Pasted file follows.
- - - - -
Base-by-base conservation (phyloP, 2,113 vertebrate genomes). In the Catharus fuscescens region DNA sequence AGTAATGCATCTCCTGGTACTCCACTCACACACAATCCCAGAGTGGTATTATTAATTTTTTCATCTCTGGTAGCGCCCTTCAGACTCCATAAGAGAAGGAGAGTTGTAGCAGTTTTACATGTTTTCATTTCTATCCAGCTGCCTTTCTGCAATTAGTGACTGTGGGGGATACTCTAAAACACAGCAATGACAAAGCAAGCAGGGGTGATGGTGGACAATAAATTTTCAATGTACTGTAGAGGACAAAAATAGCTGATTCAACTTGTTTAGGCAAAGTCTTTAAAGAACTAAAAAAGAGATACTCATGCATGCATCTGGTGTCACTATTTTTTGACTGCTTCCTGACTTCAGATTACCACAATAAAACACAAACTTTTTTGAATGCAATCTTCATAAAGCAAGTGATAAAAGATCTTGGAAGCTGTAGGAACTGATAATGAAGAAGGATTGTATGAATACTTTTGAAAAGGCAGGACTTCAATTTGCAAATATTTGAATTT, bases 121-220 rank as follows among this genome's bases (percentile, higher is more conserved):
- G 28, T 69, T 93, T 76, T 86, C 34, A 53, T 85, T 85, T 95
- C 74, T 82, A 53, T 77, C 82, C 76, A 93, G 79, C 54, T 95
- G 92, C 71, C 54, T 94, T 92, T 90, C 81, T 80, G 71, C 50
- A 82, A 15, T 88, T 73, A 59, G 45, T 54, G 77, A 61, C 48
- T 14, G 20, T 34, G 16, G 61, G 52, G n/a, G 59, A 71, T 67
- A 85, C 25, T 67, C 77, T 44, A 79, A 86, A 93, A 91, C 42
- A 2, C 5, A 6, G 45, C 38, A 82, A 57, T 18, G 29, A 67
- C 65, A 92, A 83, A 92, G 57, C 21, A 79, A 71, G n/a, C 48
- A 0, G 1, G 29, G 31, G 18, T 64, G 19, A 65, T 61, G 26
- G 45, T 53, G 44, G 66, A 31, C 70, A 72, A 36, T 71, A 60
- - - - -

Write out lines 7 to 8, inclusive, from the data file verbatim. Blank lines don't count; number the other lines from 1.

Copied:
- A 85, C 25, T 67, C 77, T 44, A 79, A 86, A 93, A 91, C 42
- A 2, C 5, A 6, G 45, C 38, A 82, A 57, T 18, G 29, A 67